The Hours of Service rules (or HOS rules) are federal safety regulations that address the maximum amount of time commercial motor vehicle (CMV) drivers are allowed to work in the United States, among other things.
This post explains the basic concept of the Hours of Service rules, their purpose, who must comply with HOS rules, and how CMV drivers and companies must demonstrate compliance.
Understanding the Hours of Service rules
The federal Hours of Service regulations are a fairly complex set of safety-related requirements that spell out:
How long a driver is allowed to drive during a work shift;
The amount of time a driver is allowed to drive during a week;
When a driver must take a rest break during a work shift, and
How much time off a driver must have between work shifts.
What is the purpose of the Hours of Service regulations?
The purpose of Hours of Service rules is to help promote driver alertness and prevent accidents caused by driver fatigue.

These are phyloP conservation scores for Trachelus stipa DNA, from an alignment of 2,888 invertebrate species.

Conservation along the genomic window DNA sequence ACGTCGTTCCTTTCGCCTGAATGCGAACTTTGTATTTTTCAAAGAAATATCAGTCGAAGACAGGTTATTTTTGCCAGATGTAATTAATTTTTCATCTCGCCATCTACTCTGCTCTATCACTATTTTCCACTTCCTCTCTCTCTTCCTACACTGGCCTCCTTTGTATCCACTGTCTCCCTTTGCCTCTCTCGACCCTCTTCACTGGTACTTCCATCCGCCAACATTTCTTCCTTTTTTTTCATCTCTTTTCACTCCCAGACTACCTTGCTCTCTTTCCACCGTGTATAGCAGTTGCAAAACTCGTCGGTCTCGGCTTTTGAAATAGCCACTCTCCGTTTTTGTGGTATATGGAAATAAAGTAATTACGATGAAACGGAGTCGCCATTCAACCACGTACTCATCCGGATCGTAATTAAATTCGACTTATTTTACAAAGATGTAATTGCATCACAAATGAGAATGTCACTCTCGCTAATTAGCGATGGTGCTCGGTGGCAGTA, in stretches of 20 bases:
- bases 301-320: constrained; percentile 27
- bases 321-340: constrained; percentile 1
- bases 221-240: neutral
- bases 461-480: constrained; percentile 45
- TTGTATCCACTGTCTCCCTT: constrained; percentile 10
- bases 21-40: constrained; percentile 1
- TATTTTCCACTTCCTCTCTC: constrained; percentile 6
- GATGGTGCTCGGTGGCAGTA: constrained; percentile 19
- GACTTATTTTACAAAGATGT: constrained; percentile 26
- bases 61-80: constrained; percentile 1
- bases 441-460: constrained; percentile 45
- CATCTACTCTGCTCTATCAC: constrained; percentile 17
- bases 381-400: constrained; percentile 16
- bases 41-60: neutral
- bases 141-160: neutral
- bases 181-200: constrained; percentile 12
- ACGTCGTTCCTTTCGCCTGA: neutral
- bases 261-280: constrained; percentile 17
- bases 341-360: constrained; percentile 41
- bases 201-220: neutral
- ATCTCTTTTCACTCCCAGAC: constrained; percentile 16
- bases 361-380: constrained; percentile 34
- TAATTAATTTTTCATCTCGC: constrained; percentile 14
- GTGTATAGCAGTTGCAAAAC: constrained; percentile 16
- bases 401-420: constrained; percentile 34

Who must comply with the Hours of Service rules?
Motor carriers and drivers must comply with the rules if they move goods or passengers in interstate commerce.
This means that the CMV either crosses state lines, or the shipment of the goods originated out of state.
How to demonstrate Hours of Service compliance
Generally, drivers must show their compliance with Hours of Service rules by logging their driving, on-duty, and off-duty time using an electronic logging device (ELD) or paper logs (if the carrier, driver, or vehicle qualifies for an ELD exemption).
Do States have Intrastate HOS rules?
And State Hours of Service rules sometimes differ from the federal since States are federally permitted to be more lenient for intrastate commerce.
Generally speaking, intrastate commerce means the goods being hauled originated and are delivered within the State, and the transportation does not fall under the definition of interstate commerce.